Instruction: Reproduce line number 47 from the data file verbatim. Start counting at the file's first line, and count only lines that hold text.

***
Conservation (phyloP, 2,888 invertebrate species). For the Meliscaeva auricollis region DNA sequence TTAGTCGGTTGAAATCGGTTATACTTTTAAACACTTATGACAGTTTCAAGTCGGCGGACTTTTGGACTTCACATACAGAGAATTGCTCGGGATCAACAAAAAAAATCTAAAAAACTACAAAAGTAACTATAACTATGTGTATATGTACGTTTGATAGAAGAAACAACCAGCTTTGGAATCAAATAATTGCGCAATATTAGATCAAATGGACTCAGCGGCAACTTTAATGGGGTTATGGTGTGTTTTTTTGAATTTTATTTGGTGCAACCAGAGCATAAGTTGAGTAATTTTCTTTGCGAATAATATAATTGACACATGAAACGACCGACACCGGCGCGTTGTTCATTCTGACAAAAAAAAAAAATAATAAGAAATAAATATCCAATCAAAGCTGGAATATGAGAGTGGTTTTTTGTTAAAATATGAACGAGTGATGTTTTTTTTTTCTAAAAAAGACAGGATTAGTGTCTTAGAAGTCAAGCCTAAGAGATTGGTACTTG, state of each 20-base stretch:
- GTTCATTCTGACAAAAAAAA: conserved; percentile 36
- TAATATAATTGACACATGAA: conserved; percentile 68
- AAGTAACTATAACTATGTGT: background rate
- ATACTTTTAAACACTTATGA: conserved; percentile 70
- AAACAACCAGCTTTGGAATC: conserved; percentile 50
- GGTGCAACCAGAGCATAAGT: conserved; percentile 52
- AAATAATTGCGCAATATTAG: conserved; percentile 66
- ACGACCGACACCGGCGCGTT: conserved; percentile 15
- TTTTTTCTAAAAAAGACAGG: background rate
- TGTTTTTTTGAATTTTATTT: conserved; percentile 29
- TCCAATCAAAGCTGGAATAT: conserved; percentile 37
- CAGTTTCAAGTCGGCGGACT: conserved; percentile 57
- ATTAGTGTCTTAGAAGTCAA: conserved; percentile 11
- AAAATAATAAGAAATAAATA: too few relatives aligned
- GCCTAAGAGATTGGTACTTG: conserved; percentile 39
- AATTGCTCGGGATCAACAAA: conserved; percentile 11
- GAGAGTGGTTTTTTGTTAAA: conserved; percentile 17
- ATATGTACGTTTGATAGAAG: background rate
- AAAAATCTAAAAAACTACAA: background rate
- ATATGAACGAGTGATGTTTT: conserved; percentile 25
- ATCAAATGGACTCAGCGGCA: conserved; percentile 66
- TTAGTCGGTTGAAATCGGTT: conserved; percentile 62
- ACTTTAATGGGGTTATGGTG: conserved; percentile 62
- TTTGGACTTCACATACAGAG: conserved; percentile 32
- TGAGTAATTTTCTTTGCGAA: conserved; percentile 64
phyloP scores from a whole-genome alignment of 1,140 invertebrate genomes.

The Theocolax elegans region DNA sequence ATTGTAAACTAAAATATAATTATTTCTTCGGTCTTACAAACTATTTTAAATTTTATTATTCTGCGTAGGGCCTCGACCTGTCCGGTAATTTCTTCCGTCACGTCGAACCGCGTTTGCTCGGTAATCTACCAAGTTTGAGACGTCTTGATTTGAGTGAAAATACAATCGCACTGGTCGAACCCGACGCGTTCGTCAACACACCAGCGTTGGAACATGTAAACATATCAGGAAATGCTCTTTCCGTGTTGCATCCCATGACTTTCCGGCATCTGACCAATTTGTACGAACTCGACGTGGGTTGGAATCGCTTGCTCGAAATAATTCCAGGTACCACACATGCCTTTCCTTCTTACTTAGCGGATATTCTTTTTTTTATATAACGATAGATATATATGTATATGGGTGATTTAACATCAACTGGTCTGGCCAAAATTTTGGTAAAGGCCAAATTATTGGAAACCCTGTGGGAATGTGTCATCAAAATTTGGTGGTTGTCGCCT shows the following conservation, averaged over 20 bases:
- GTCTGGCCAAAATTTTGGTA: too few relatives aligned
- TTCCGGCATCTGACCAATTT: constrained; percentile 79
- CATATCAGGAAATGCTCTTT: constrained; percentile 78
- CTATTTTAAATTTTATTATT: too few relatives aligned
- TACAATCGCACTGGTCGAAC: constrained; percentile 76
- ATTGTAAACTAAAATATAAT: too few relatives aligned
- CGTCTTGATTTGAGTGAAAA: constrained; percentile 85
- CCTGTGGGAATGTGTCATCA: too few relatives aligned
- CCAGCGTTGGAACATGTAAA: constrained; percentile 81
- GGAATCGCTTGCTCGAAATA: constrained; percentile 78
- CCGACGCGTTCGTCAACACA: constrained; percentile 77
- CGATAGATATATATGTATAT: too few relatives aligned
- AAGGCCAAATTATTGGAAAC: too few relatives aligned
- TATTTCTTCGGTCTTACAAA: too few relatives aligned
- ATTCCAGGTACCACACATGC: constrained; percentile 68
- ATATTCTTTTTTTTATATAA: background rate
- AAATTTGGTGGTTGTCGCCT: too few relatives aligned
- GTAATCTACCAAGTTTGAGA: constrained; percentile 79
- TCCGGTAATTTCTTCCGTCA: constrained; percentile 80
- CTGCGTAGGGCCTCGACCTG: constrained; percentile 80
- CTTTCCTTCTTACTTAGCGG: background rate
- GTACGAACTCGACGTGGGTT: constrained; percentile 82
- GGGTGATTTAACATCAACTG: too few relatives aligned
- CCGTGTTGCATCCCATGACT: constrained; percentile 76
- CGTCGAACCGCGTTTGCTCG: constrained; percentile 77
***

- TCCGGTAATTTCTTCCGTCA: constrained; percentile 80